The Gospel says that “Such large crowds gathered around him that he got into a boat and sat down, and the whole crowd stood along the shore.” (Matthew 13:2) The Gospel also says that not all of these people who followed Jesus were willing embrace the change of heart he preached. Some were curiosity seekers, while others were enthralled by his miracles. Only a small number were willing to make the commitment to be his disciples.
The half-hearted reception that Jesus received must have been troubling, or at least disappointing, to him. The Gospel makes no mention of it, but I wouldn’t be surprised if the Twelve grumbled about the crowds: of the many who listened to his words, why were there so few who took them to heart? Why did so few come to his defense when the Pharisees ridiculed him? So many were impressed by his preaching, why did so few of them actually strive after holiness?
The parable of the sower and the seed is Jesus’ interpretation of the seemingly lackluster results of his efforts to call God’s people to a change of heart. In the parable, “some seed fell on the path, and birds came and ate it up. Some fell on rocky ground, where it had little soil. It sprang up at once because the soil was not deep, and when the sun rose it was scorched, and it withered for lack of roots. Some seed fell among thorns, and the thorns grew up and choked it. But some seed fell on rich soil, and produced fruit, a hundred or sixty or thirty-fold.” (Matthew 13:4-8)
It might be helpful for us to have something with which to compare the projected results that Jesus mentioned in the parable. He said that the seed that fell on good ground would produce “a hundred or sixty or thirty-fold.” (Matthew 13:8) At the time, the normal crop production that a farmworker or landowner could expect was about four or five-fold. Given normal crop losses, a tenant farmer would have been fortunate to harvest enough seed to plant next season, along with enough to pay the landowner and a little left over to feed his family. “A hundred or sixty or thirty-fold” was an impossibly high yield. A crop yield that high would be roughly akin to a bank today promising a 25% return on savings deposits: it was so high that anyone would be skeptical.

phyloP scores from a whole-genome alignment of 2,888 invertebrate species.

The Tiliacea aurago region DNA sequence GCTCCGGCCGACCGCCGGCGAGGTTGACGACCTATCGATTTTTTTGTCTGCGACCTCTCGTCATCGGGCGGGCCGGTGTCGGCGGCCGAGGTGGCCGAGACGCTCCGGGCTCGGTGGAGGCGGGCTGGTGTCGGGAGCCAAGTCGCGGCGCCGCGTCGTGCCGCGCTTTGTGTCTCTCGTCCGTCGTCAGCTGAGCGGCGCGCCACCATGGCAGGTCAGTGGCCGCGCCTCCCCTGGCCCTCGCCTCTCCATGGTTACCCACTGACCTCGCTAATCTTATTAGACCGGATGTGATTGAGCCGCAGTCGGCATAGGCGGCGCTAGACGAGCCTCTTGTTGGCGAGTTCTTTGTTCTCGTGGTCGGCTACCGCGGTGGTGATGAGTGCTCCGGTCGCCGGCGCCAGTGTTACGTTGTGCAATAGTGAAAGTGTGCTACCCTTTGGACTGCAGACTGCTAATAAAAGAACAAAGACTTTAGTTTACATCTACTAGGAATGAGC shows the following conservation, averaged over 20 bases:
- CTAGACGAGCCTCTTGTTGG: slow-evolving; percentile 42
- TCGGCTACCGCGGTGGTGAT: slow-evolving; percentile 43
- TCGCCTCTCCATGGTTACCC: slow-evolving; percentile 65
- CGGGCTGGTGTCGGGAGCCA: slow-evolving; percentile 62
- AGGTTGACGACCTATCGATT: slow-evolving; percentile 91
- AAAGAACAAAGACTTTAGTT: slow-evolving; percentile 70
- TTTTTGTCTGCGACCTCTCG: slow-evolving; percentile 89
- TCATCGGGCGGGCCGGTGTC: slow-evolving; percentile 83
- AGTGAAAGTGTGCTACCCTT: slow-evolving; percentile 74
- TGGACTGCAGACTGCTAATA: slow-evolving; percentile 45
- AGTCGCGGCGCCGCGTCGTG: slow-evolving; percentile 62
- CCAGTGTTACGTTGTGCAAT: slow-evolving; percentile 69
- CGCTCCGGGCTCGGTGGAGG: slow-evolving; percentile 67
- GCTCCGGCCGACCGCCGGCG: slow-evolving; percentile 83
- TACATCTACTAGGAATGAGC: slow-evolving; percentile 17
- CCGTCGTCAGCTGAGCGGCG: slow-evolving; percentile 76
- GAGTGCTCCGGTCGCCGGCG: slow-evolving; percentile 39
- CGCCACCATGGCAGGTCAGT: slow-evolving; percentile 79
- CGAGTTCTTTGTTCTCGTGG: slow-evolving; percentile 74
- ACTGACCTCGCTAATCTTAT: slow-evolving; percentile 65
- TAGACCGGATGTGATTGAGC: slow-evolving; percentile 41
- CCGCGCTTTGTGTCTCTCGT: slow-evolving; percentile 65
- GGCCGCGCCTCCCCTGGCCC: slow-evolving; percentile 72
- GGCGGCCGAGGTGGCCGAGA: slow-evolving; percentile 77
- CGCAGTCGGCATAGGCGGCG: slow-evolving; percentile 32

Jesus’ confidence in an overwhelming response to his preaching should make us take notice. He was rejected by the religious establishment. He was treated as a curiosity by many. He was not completely trusted even by his chosen inner circle of friends. Today, the community of Jesus’ followers is not much improved. For example, the Institute for Religious Works, aka the Vatican Bank, has been radically reorganized by Pope Francis. The reorganization was necessitated by the fact that the Vatican Bank was, among other things, being used by some priests in southern Italy as a means to launder money for the mafia. One Italian priest, suspected of money laundering, earned the nickname “Father Five Hundred” because of his habit of carrying around a stack of E500 notes (a 500 Euro note is worth about $680), in his wallet. This is hardly an example of someone who took to heart the message “You cannot serve both God and money.” (Matthew 6:24)
Where is the unprecedented harvest that Jesus was so certain would result from his ministry? Where are the faithful who “learn from the way the wild flowers grow. They do not work or spin, but not even Solomon in all his splendor was clothed like one of them”? (Matthew 6:28-29) It would seem that Jesus’ claim to success was just as preposterous as the inflated crop figures that he used in the parable.